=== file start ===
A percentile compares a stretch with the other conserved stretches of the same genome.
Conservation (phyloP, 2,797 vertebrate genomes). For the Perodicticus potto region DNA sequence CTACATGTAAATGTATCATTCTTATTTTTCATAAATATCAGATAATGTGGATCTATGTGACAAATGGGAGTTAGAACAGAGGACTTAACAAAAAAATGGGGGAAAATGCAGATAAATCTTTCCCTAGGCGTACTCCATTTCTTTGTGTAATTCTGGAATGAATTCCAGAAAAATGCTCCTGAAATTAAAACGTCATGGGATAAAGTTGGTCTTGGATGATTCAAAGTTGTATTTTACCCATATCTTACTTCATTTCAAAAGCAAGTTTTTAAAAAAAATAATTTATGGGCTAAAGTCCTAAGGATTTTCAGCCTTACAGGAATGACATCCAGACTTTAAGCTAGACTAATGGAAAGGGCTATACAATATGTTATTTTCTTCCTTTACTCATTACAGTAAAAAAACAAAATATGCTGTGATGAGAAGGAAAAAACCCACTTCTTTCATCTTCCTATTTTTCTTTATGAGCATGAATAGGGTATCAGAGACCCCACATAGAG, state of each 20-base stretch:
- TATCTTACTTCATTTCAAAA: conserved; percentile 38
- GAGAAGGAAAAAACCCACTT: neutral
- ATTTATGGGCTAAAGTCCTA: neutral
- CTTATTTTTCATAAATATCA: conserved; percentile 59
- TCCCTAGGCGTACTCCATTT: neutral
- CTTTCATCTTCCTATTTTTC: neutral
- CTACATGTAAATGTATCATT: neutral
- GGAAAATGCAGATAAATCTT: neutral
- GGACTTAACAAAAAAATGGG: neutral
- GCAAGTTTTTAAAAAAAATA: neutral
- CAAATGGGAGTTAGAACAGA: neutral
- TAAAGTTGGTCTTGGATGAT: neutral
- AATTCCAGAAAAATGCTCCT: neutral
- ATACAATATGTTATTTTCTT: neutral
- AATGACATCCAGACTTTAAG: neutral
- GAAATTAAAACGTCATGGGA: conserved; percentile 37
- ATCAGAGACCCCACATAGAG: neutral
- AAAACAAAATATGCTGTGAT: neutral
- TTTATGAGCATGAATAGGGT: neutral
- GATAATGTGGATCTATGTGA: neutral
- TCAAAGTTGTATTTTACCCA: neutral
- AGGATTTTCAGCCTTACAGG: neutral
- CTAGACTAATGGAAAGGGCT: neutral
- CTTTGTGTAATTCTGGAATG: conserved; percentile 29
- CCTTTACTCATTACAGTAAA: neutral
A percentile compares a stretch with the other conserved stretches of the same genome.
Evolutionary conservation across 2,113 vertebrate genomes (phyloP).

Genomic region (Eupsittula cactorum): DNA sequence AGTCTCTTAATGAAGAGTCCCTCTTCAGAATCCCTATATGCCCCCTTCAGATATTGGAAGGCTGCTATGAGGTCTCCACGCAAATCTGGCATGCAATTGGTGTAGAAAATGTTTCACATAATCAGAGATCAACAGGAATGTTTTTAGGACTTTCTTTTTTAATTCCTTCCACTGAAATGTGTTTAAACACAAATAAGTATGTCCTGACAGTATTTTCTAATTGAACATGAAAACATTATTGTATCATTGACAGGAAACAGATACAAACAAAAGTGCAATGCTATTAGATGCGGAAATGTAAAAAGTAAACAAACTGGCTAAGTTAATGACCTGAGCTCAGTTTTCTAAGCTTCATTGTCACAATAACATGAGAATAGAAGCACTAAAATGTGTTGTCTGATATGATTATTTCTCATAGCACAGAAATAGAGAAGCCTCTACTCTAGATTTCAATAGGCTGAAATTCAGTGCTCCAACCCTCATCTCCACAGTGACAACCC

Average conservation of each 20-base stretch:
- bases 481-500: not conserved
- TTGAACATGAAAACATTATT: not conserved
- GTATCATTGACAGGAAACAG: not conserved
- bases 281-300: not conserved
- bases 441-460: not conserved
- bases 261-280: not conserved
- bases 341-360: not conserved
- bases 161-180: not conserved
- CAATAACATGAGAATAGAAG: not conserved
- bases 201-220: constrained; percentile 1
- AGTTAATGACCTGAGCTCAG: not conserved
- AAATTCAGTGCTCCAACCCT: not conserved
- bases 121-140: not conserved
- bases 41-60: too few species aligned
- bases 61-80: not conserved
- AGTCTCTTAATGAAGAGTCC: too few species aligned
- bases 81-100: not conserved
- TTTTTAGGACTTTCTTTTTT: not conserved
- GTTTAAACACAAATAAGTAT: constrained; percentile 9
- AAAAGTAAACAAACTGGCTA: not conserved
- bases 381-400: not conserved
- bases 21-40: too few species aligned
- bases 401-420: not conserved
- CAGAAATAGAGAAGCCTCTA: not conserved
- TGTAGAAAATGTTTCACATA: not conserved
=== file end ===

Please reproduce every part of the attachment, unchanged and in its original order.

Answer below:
A percentile compares a stretch with the other conserved stretches of the same genome.
Conservation (phyloP, 2,797 vertebrate genomes). For the Perodicticus potto region DNA sequence CTACATGTAAATGTATCATTCTTATTTTTCATAAATATCAGATAATGTGGATCTATGTGACAAATGGGAGTTAGAACAGAGGACTTAACAAAAAAATGGGGGAAAATGCAGATAAATCTTTCCCTAGGCGTACTCCATTTCTTTGTGTAATTCTGGAATGAATTCCAGAAAAATGCTCCTGAAATTAAAACGTCATGGGATAAAGTTGGTCTTGGATGATTCAAAGTTGTATTTTACCCATATCTTACTTCATTTCAAAAGCAAGTTTTTAAAAAAAATAATTTATGGGCTAAAGTCCTAAGGATTTTCAGCCTTACAGGAATGACATCCAGACTTTAAGCTAGACTAATGGAAAGGGCTATACAATATGTTATTTTCTTCCTTTACTCATTACAGTAAAAAAACAAAATATGCTGTGATGAGAAGGAAAAAACCCACTTCTTTCATCTTCCTATTTTTCTTTATGAGCATGAATAGGGTATCAGAGACCCCACATAGAG, state of each 20-base stretch:
- TATCTTACTTCATTTCAAAA: conserved; percentile 38
- GAGAAGGAAAAAACCCACTT: neutral
- ATTTATGGGCTAAAGTCCTA: neutral
- CTTATTTTTCATAAATATCA: conserved; percentile 59
- TCCCTAGGCGTACTCCATTT: neutral
- CTTTCATCTTCCTATTTTTC: neutral
- CTACATGTAAATGTATCATT: neutral
- GGAAAATGCAGATAAATCTT: neutral
- GGACTTAACAAAAAAATGGG: neutral
- GCAAGTTTTTAAAAAAAATA: neutral
- CAAATGGGAGTTAGAACAGA: neutral
- TAAAGTTGGTCTTGGATGAT: neutral
- AATTCCAGAAAAATGCTCCT: neutral
- ATACAATATGTTATTTTCTT: neutral
- AATGACATCCAGACTTTAAG: neutral
- GAAATTAAAACGTCATGGGA: conserved; percentile 37
- ATCAGAGACCCCACATAGAG: neutral
- AAAACAAAATATGCTGTGAT: neutral
- TTTATGAGCATGAATAGGGT: neutral
- GATAATGTGGATCTATGTGA: neutral
- TCAAAGTTGTATTTTACCCA: neutral
- AGGATTTTCAGCCTTACAGG: neutral
- CTAGACTAATGGAAAGGGCT: neutral
- CTTTGTGTAATTCTGGAATG: conserved; percentile 29
- CCTTTACTCATTACAGTAAA: neutral
A percentile compares a stretch with the other conserved stretches of the same genome.
Evolutionary conservation across 2,113 vertebrate genomes (phyloP).

Genomic region (Eupsittula cactorum): DNA sequence AGTCTCTTAATGAAGAGTCCCTCTTCAGAATCCCTATATGCCCCCTTCAGATATTGGAAGGCTGCTATGAGGTCTCCACGCAAATCTGGCATGCAATTGGTGTAGAAAATGTTTCACATAATCAGAGATCAACAGGAATGTTTTTAGGACTTTCTTTTTTAATTCCTTCCACTGAAATGTGTTTAAACACAAATAAGTATGTCCTGACAGTATTTTCTAATTGAACATGAAAACATTATTGTATCATTGACAGGAAACAGATACAAACAAAAGTGCAATGCTATTAGATGCGGAAATGTAAAAAGTAAACAAACTGGCTAAGTTAATGACCTGAGCTCAGTTTTCTAAGCTTCATTGTCACAATAACATGAGAATAGAAGCACTAAAATGTGTTGTCTGATATGATTATTTCTCATAGCACAGAAATAGAGAAGCCTCTACTCTAGATTTCAATAGGCTGAAATTCAGTGCTCCAACCCTCATCTCCACAGTGACAACCC

Average conservation of each 20-base stretch:
- bases 481-500: not conserved
- TTGAACATGAAAACATTATT: not conserved
- GTATCATTGACAGGAAACAG: not conserved
- bases 281-300: not conserved
- bases 441-460: not conserved
- bases 261-280: not conserved
- bases 341-360: not conserved
- bases 161-180: not conserved
- CAATAACATGAGAATAGAAG: not conserved
- bases 201-220: constrained; percentile 1
- AGTTAATGACCTGAGCTCAG: not conserved
- AAATTCAGTGCTCCAACCCT: not conserved
- bases 121-140: not conserved
- bases 41-60: too few species aligned
- bases 61-80: not conserved
- AGTCTCTTAATGAAGAGTCC: too few species aligned
- bases 81-100: not conserved
- TTTTTAGGACTTTCTTTTTT: not conserved
- GTTTAAACACAAATAAGTAT: constrained; percentile 9
- AAAAGTAAACAAACTGGCTA: not conserved
- bases 381-400: not conserved
- bases 21-40: too few species aligned
- bases 401-420: not conserved
- CAGAAATAGAGAAGCCTCTA: not conserved
- TGTAGAAAATGTTTCACATA: not conserved